Sorry, we aren't taking any more orders this week.
We are working on ways to expand our testing as well a few other projects. We have reduced the number of orders we take each week to make sure we have some time to make these improvements. These limits should be temporary! In a few months we will take off the brakes.
We will take more orders next week. Orders open on Monday, Sydney time. In the mean time, have a look through our individual tests and panels (panels are groups of tests) to help decide what you want to test for.
Dun and nd1 (dun/nd1)
The dun coat colour in horses dilutes both red and black pigment by limiting the distribution of pigment granules to a small part of the hair shaft. This dilution is accompanied by darker undiluted markings that can include a dorsal stripe (most commonly), leg barring, dark ear tips, and shoulder bars. The face and points of dun horses are also usually darker than their bodies.
The coat colour and markings associated with d1 (also called nd1) are less intense than dun, but follow the same pattern. Horses that are positive for d1 but not dun are NOT considered to be dun.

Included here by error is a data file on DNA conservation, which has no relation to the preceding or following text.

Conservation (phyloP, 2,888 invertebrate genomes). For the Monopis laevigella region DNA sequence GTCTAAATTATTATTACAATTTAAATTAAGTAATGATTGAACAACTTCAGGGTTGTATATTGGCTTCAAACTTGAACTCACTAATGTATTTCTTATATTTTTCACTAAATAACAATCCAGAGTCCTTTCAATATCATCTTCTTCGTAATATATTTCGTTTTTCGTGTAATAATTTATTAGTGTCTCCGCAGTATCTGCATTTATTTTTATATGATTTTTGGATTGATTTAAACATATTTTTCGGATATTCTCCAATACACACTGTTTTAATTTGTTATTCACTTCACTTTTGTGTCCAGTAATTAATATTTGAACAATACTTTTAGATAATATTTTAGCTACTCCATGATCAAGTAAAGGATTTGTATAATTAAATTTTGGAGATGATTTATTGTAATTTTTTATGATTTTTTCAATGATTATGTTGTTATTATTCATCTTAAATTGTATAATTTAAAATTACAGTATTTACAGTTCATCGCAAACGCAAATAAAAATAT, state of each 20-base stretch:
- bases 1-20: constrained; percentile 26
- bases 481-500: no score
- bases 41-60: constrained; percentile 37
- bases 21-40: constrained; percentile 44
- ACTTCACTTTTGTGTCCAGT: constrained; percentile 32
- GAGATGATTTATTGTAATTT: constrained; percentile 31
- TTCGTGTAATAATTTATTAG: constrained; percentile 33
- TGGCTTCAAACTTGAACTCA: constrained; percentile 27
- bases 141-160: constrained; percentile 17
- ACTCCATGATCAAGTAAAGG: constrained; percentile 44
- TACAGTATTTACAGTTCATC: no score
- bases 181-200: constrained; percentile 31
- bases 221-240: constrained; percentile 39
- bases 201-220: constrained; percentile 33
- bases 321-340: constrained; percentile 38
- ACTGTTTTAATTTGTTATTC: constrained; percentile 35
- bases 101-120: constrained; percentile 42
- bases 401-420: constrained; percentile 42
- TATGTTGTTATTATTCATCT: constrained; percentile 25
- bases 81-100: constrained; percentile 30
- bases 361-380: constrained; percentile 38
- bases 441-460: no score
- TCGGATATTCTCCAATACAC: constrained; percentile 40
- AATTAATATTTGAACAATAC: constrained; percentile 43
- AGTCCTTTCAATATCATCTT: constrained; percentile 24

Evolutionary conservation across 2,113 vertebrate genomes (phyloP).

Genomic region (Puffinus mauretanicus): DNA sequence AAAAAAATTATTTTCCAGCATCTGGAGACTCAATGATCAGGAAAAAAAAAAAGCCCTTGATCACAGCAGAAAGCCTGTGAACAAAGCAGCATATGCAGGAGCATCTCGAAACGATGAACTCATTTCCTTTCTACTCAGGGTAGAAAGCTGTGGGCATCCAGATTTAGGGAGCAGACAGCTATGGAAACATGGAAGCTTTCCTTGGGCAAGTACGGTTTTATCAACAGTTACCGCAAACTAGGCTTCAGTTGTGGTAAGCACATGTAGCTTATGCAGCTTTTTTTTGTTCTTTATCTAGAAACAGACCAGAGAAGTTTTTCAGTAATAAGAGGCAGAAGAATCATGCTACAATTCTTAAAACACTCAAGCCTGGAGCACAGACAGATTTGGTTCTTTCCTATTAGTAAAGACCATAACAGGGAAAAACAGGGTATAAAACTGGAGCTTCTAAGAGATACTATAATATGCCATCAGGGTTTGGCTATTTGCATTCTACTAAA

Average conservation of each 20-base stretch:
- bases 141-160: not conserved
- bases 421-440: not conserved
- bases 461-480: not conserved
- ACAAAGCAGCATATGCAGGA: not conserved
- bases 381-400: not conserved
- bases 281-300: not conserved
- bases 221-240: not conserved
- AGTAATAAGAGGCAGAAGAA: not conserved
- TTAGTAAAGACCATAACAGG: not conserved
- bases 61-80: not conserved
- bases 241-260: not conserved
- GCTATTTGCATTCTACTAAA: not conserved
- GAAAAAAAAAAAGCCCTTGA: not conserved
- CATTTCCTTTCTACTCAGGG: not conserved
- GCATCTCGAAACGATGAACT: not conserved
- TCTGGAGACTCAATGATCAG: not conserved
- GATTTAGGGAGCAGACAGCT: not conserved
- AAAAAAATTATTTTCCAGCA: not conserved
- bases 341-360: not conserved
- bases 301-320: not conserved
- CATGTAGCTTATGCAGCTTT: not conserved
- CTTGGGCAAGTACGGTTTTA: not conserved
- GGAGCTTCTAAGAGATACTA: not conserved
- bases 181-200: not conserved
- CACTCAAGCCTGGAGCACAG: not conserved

Gene or region and technical reference
Gene: TBX3 (causative). Reference: Imsland et al. (2016)
n. Test developed using manufactured DNA, animal controls.
nd1. Test developed using manufactured DNA, animal cases.
D. Test developed using manufactured DNA, animal cases.
Panels: groups of tests that are often ordered together
This test is in the Arabian health & colour panel.
This test is in the full colour panel.
This test is in the dilutions panel.
This test is in the Fjord horse panel.
This test is in the Gypsy health & colour panel.
This test is in the Miniature health & colour panel.
This test is in the QH health & colour panel.
Miniature horse stallion Silver Star King Of Cool shows us his dorsal stripe and mane frosting. He is a splashed white dunskin.